A bitter struggle

I translated this short piece from Parastoo Dokuhaki's zan-nevesht blog. Looks timely. Ramin Ahmadi


She is asking me: How is work at “Vaqaye”?

I know she means “Eqbal” newspaper and not “Vaqaye.” It has been nine months since “Vaqaye” was shut down.

“It’s ok. You mean to ask me about 'Eqbal', don’t you?” I said. She laughs. We laugh. Albeit, we laugh with some bitterness.

I raise my hands. Someone, I don’t know who, maybe Taraneh or Farideh or perhaps Nazeli, ties my wrists with a thick blue rope. We have all gathered in the small hall of the Journalist’s Union to protest the closure of “Vaqaye Ettefaqiye” newspaper, our newspaper. The first, and at the moment the only paper, that I had written a piece for every issue.

Our tied hands expressed how we felt. When they were tying my hands my backpack was on my shoulder. Having a hard time to find a place to sit, I could not get my backpack off my back. My desperate effort was a funny scene. I remember that we laughed. Ha Ha . Albeit, with some bitterness.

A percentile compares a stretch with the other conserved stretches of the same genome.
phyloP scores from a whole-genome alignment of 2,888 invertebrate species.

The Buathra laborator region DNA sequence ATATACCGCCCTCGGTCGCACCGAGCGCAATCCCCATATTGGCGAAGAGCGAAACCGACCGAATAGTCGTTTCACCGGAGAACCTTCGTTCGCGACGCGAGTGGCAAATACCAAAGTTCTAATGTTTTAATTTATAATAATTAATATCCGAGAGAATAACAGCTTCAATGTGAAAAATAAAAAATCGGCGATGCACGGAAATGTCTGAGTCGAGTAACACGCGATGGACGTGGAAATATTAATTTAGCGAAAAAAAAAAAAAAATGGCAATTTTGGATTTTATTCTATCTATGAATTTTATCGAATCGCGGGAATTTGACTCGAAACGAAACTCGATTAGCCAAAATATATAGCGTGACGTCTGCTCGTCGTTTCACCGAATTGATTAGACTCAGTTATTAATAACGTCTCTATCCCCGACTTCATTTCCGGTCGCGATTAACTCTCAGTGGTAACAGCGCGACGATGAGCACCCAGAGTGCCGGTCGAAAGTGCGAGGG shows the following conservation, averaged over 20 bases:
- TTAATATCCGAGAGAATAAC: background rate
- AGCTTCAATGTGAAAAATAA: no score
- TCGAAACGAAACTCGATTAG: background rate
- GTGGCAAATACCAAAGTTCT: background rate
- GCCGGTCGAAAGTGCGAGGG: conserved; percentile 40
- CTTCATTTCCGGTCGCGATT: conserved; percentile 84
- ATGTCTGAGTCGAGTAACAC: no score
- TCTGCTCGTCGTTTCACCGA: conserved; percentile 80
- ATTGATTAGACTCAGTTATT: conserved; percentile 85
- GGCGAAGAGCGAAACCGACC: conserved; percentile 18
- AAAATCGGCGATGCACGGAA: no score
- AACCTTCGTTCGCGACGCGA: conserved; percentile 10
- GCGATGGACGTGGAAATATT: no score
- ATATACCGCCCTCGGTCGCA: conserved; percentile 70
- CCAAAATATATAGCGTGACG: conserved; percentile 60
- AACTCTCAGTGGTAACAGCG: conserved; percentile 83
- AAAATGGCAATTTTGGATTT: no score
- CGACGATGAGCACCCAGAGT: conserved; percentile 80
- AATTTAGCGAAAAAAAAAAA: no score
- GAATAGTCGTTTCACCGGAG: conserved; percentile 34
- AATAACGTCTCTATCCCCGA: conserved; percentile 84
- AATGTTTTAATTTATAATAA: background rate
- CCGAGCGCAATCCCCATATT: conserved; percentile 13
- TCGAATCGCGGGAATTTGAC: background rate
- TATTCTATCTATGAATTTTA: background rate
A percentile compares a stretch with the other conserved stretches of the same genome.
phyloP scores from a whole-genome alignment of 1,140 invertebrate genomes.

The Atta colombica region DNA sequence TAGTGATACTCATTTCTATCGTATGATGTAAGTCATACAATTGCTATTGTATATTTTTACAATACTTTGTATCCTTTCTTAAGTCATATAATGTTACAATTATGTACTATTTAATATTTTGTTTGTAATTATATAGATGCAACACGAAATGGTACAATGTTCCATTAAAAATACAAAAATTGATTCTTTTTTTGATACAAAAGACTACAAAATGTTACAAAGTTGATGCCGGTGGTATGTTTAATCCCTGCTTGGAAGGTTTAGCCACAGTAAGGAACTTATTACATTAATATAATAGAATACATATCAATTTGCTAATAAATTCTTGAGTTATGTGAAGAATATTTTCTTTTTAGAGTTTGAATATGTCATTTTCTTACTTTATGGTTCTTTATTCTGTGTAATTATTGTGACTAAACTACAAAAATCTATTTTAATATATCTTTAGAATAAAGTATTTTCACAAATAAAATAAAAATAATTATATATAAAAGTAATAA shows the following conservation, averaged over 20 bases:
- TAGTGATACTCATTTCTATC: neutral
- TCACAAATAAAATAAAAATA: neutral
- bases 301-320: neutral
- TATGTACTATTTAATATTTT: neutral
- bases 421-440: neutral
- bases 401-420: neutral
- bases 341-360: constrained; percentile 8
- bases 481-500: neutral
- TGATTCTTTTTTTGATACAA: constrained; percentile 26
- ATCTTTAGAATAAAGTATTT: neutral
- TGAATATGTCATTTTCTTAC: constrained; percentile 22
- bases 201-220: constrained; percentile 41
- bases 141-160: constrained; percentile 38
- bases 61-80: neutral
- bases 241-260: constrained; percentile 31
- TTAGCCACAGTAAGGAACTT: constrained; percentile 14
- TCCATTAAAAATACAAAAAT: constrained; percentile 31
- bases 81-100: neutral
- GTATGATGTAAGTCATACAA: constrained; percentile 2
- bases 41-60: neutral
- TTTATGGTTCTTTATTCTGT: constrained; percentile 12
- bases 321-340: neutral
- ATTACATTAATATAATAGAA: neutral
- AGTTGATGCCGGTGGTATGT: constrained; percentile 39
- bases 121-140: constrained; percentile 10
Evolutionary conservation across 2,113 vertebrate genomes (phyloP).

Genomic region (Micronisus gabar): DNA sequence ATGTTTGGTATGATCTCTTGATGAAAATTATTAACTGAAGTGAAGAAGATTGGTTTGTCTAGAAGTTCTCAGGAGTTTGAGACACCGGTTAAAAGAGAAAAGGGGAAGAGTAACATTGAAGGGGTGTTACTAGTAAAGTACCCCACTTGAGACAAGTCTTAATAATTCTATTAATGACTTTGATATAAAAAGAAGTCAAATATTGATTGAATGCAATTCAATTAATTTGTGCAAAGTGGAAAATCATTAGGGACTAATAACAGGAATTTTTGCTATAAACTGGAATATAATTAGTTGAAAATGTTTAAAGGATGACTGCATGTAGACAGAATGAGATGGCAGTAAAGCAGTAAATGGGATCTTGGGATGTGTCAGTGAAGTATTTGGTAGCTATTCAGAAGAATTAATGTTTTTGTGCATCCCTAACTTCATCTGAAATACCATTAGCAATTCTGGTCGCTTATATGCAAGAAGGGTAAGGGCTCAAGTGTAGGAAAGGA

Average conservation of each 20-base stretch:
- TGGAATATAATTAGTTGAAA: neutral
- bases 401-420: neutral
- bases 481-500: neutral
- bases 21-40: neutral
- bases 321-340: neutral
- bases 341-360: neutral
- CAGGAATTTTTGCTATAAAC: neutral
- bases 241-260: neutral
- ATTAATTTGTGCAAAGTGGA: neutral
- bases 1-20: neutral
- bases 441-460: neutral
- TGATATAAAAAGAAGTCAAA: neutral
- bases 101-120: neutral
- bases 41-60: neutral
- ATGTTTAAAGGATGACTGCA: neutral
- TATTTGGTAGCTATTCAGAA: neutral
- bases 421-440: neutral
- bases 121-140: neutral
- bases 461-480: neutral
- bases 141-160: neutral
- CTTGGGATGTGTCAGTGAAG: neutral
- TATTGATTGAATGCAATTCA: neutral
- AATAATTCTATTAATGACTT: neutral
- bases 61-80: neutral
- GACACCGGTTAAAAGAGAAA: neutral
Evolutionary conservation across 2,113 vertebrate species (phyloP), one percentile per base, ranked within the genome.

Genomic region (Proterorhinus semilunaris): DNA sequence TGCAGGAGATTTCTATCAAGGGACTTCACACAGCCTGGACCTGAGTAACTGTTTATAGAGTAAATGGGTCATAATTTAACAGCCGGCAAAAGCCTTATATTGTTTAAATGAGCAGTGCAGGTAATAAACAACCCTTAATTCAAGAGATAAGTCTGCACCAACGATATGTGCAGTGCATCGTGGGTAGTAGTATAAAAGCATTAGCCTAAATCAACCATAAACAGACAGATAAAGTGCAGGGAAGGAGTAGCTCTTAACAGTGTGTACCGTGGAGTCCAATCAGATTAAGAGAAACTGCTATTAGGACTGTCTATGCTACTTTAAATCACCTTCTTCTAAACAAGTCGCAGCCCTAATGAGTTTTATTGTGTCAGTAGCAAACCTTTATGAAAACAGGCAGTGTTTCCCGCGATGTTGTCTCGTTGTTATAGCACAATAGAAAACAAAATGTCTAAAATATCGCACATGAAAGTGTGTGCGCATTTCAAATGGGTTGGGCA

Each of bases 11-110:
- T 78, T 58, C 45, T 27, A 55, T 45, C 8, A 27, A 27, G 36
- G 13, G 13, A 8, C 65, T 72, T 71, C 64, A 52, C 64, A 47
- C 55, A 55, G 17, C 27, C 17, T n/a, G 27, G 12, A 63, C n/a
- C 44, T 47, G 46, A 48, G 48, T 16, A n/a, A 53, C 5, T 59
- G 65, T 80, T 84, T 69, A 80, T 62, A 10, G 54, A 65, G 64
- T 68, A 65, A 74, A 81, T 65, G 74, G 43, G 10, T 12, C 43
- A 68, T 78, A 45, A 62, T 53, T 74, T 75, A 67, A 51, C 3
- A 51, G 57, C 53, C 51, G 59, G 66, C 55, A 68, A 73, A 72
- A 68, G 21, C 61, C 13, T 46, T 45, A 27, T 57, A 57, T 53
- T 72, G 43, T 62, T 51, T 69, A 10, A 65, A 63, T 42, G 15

The constitution, Article 28, states: “everyone is entitled to choose, according to his or her own interest, a job that is not opposed to Islam or public interest or other’s rights.”

The incessant closures of the newspapers, job insecurity, imprisonment for the act of writing and many other problems, have deprived journalists of their constitutional right explicit in Article 28. We don’t laugh. It’s not funny. In the annual memorial of the barred “Vaqaye” newspaper, we are struggling for our human rights. Albeit, a bitter struggle.

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